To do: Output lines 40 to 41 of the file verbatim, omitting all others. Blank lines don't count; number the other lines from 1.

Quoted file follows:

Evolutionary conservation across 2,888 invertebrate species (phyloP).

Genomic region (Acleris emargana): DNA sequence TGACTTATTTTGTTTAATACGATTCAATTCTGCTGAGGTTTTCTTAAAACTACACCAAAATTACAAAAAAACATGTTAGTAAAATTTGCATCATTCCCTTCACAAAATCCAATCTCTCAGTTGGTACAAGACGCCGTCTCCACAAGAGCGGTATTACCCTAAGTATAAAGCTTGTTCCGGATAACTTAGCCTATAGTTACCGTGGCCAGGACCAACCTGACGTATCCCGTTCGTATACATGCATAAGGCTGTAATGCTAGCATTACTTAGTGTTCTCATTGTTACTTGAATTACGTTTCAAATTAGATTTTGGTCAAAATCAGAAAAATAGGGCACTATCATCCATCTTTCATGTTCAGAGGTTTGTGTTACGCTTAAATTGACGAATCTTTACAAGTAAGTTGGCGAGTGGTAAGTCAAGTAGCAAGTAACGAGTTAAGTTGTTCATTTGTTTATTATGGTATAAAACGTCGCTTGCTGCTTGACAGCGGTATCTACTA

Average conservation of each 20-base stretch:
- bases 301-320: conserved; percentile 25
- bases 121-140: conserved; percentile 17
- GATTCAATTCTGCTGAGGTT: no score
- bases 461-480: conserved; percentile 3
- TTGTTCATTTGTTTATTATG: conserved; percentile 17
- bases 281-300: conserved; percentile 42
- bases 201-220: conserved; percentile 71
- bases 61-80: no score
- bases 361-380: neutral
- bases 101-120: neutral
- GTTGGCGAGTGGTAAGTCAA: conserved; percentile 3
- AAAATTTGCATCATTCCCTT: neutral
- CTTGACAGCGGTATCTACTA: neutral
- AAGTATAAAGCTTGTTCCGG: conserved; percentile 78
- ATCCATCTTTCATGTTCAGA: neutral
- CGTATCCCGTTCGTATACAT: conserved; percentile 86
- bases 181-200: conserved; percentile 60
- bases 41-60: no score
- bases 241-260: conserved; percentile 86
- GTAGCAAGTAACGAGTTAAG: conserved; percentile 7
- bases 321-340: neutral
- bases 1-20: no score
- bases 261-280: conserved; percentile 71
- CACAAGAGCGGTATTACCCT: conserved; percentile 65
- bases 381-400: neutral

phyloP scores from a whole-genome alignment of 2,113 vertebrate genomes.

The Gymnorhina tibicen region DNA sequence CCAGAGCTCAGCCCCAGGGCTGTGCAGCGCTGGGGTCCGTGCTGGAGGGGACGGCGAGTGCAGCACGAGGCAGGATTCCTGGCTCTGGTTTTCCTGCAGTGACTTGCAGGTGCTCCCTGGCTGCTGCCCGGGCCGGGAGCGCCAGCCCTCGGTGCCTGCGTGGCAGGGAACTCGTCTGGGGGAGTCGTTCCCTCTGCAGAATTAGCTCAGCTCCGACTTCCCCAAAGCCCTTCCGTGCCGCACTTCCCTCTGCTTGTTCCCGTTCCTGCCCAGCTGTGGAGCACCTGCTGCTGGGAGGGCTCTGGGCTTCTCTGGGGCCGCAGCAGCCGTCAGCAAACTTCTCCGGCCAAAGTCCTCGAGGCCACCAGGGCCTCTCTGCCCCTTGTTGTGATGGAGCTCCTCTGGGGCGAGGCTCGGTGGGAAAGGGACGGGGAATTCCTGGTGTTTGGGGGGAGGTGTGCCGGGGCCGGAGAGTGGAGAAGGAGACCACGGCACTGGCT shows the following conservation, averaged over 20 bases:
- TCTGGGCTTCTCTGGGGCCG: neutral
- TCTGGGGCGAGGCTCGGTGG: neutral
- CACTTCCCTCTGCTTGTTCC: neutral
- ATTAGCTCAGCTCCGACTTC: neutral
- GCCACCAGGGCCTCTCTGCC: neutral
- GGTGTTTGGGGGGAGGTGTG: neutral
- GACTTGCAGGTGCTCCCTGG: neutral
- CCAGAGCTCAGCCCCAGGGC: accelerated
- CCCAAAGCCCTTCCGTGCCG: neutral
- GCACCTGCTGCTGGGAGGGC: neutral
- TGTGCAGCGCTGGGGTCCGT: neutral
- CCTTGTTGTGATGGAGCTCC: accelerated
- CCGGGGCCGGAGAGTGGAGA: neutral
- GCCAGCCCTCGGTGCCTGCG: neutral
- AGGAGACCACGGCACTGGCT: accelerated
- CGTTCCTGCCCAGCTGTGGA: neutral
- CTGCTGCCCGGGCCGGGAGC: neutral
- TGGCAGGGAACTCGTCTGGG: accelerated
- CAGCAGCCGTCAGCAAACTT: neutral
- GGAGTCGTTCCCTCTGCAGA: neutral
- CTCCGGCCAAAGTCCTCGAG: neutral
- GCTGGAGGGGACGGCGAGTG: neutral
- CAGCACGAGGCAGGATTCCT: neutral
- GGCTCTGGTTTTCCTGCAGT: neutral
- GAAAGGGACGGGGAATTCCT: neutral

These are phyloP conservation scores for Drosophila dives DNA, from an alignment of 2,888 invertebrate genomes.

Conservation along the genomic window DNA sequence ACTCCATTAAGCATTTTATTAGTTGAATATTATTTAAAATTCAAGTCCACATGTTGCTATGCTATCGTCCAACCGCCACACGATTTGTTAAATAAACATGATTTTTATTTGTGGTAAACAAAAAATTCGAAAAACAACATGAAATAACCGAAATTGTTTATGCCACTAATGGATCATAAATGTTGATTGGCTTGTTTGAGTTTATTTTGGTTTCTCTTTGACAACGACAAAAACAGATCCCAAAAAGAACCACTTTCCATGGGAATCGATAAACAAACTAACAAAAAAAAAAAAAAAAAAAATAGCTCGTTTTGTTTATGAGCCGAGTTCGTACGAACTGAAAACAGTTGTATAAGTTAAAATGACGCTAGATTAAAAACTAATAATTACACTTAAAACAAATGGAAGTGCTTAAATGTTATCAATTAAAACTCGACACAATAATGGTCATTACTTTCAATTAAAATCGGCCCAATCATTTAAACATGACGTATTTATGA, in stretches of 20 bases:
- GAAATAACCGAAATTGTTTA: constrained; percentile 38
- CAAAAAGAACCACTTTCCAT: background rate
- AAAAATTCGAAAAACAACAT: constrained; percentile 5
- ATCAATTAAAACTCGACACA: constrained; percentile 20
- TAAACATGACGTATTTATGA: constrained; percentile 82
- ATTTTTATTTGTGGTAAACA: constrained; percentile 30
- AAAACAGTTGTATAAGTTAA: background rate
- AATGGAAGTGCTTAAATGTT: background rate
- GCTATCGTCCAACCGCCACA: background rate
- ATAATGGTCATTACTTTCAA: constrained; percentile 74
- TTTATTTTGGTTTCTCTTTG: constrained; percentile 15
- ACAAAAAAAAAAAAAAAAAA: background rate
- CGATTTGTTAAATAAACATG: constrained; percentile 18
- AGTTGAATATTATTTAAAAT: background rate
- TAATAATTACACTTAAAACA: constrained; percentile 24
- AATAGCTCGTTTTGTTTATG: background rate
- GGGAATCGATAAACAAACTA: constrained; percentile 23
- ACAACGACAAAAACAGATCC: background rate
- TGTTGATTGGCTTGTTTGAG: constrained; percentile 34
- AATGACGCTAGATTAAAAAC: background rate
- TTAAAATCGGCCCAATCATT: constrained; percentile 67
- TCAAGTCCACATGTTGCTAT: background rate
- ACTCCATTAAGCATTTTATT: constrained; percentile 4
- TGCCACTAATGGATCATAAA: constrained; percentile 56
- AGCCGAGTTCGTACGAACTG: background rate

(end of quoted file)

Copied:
- GCACCTGCTGCTGGGAGGGC: neutral
- TGTGCAGCGCTGGGGTCCGT: neutral